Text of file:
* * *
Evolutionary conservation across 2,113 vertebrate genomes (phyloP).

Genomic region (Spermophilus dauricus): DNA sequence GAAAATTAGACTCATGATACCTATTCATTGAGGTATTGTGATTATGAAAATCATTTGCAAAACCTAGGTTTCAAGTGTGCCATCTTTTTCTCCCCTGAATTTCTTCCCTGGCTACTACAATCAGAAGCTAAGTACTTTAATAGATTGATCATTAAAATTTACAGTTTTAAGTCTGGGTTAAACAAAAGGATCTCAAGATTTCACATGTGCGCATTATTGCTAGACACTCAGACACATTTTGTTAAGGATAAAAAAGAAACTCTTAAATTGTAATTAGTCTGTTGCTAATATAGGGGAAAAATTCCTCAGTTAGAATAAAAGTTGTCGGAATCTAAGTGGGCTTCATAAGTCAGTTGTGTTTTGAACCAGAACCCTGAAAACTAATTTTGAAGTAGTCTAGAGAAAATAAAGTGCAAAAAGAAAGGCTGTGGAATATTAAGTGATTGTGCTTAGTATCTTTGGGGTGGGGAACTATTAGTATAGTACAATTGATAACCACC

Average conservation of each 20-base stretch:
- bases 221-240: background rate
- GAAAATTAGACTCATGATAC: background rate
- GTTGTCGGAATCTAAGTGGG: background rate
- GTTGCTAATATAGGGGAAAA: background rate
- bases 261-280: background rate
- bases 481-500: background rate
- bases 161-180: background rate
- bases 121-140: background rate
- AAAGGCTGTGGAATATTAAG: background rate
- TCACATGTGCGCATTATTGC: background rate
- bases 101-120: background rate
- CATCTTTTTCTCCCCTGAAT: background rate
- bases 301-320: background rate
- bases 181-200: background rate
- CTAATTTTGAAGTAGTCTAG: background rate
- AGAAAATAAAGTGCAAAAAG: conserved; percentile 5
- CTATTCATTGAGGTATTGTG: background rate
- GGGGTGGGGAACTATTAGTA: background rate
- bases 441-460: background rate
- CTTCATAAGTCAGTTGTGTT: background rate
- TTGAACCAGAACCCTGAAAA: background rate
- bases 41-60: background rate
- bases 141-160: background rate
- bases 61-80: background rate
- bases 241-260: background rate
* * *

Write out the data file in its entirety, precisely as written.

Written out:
Evolutionary conservation across 2,113 vertebrate genomes (phyloP).

Genomic region (Spermophilus dauricus): DNA sequence GAAAATTAGACTCATGATACCTATTCATTGAGGTATTGTGATTATGAAAATCATTTGCAAAACCTAGGTTTCAAGTGTGCCATCTTTTTCTCCCCTGAATTTCTTCCCTGGCTACTACAATCAGAAGCTAAGTACTTTAATAGATTGATCATTAAAATTTACAGTTTTAAGTCTGGGTTAAACAAAAGGATCTCAAGATTTCACATGTGCGCATTATTGCTAGACACTCAGACACATTTTGTTAAGGATAAAAAAGAAACTCTTAAATTGTAATTAGTCTGTTGCTAATATAGGGGAAAAATTCCTCAGTTAGAATAAAAGTTGTCGGAATCTAAGTGGGCTTCATAAGTCAGTTGTGTTTTGAACCAGAACCCTGAAAACTAATTTTGAAGTAGTCTAGAGAAAATAAAGTGCAAAAAGAAAGGCTGTGGAATATTAAGTGATTGTGCTTAGTATCTTTGGGGTGGGGAACTATTAGTATAGTACAATTGATAACCACC

Average conservation of each 20-base stretch:
- bases 221-240: background rate
- GAAAATTAGACTCATGATAC: background rate
- GTTGTCGGAATCTAAGTGGG: background rate
- GTTGCTAATATAGGGGAAAA: background rate
- bases 261-280: background rate
- bases 481-500: background rate
- bases 161-180: background rate
- bases 121-140: background rate
- AAAGGCTGTGGAATATTAAG: background rate
- TCACATGTGCGCATTATTGC: background rate
- bases 101-120: background rate
- CATCTTTTTCTCCCCTGAAT: background rate
- bases 301-320: background rate
- bases 181-200: background rate
- CTAATTTTGAAGTAGTCTAG: background rate
- AGAAAATAAAGTGCAAAAAG: conserved; percentile 5
- CTATTCATTGAGGTATTGTG: background rate
- GGGGTGGGGAACTATTAGTA: background rate
- bases 441-460: background rate
- CTTCATAAGTCAGTTGTGTT: background rate
- TTGAACCAGAACCCTGAAAA: background rate
- bases 41-60: background rate
- bases 141-160: background rate
- bases 61-80: background rate
- bases 241-260: background rate